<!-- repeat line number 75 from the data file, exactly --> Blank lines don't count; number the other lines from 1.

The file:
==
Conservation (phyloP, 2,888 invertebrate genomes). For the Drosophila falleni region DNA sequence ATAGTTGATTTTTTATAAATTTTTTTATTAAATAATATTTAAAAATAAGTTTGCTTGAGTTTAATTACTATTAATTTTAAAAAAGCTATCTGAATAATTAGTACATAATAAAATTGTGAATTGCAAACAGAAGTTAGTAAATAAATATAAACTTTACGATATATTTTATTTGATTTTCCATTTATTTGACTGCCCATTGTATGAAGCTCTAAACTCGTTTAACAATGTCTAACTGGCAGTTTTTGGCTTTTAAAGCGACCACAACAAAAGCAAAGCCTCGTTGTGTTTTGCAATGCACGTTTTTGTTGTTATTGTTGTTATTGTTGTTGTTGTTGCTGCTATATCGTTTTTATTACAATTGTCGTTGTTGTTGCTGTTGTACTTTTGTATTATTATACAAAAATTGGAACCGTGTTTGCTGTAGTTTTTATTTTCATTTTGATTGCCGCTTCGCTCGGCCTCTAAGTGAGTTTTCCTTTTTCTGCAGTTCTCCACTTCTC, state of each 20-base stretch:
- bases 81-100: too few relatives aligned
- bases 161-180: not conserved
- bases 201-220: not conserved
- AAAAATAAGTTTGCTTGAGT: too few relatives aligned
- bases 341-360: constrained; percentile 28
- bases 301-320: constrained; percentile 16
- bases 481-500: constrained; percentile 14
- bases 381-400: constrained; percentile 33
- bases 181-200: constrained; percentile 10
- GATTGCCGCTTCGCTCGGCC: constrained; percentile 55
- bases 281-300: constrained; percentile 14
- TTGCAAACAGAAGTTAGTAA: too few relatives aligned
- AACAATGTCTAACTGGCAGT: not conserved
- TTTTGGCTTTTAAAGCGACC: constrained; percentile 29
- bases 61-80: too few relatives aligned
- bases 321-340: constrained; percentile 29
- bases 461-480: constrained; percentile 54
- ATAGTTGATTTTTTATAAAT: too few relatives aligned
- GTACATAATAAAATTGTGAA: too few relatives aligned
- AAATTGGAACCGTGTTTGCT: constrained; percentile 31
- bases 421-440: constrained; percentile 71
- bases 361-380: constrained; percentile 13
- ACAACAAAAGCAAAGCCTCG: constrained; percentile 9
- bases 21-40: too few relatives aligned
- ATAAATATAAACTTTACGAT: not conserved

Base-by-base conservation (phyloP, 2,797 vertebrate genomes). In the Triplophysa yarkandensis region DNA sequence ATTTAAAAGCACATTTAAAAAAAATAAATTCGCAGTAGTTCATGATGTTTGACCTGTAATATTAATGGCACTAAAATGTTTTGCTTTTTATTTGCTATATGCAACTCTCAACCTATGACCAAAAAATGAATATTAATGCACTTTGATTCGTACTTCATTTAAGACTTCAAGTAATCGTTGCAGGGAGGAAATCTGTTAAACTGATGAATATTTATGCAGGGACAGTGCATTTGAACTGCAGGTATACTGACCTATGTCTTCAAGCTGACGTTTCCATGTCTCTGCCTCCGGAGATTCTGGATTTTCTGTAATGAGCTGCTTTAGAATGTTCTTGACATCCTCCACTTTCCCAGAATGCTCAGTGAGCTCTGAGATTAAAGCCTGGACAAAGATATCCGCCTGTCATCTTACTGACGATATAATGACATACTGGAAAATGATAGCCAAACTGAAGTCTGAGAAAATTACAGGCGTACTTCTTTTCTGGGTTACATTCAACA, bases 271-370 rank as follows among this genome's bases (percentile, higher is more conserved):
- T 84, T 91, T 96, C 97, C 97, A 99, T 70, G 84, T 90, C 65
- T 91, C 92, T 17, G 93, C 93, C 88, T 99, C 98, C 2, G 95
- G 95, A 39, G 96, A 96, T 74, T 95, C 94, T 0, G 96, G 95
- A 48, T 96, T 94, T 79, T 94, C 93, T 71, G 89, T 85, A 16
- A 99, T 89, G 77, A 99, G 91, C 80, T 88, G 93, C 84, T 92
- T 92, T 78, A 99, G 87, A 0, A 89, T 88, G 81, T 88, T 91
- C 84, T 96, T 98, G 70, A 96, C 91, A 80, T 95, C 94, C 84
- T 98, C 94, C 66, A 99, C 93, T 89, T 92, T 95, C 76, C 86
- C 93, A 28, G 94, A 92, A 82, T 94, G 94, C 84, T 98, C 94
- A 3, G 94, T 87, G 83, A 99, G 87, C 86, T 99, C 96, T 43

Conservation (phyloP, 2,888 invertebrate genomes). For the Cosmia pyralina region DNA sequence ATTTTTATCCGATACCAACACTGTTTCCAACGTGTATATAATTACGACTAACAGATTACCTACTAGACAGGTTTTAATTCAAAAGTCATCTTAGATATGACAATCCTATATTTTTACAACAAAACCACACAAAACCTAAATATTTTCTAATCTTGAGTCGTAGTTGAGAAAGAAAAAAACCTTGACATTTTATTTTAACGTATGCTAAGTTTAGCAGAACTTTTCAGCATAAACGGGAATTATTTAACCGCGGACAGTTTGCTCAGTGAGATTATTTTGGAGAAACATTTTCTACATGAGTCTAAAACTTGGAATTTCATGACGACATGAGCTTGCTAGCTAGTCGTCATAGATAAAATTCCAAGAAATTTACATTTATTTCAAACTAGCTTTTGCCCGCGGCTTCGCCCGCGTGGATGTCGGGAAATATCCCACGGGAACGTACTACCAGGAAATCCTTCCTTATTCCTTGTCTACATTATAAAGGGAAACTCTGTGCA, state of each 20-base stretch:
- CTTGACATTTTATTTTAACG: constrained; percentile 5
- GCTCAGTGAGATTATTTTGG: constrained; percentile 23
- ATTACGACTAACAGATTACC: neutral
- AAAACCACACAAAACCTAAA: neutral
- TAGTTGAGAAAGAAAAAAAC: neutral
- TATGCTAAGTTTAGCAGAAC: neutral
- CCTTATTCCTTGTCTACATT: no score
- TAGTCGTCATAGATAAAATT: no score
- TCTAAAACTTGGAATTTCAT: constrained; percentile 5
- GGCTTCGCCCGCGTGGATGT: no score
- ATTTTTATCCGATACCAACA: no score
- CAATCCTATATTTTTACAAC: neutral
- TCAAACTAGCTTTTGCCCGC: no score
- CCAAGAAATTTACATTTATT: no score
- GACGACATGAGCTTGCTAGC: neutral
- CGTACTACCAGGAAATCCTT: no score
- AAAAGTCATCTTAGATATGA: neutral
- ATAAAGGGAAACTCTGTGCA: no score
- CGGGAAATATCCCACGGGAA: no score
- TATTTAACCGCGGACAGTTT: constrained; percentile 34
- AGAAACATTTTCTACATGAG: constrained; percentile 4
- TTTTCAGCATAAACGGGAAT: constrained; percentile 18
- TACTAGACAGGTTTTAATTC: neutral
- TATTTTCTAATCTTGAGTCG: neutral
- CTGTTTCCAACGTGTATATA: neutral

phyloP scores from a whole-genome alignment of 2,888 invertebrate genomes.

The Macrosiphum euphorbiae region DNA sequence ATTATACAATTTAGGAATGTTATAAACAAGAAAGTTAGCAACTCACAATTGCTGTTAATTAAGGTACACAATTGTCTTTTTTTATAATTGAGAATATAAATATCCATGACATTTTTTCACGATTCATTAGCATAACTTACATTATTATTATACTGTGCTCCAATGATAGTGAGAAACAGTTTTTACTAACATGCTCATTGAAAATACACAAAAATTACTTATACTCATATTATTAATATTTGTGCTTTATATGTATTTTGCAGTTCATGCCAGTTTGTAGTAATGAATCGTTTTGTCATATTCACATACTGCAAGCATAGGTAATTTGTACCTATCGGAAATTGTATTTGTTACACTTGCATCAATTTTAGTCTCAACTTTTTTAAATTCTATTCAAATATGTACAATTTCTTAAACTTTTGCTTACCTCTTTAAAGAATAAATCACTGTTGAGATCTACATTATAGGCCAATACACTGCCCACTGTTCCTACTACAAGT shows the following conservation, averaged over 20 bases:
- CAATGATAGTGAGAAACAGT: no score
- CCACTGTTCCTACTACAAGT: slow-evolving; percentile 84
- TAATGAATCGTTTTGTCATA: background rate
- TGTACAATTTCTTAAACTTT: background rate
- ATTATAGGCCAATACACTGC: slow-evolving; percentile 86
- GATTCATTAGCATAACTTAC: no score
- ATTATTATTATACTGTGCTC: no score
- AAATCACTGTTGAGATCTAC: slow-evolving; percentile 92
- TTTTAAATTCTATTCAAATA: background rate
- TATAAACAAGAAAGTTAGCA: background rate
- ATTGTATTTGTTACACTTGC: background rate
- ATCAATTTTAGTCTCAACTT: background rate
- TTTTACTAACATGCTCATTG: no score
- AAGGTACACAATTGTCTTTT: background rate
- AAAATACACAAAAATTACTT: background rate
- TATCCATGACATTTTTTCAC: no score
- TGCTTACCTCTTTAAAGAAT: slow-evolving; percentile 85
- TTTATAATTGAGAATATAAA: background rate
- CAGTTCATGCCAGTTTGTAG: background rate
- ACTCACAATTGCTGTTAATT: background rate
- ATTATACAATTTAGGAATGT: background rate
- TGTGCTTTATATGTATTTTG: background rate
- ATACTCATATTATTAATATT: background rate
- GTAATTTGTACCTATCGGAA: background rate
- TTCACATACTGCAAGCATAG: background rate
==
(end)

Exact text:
- TATAAACAAGAAAGTTAGCA: background rate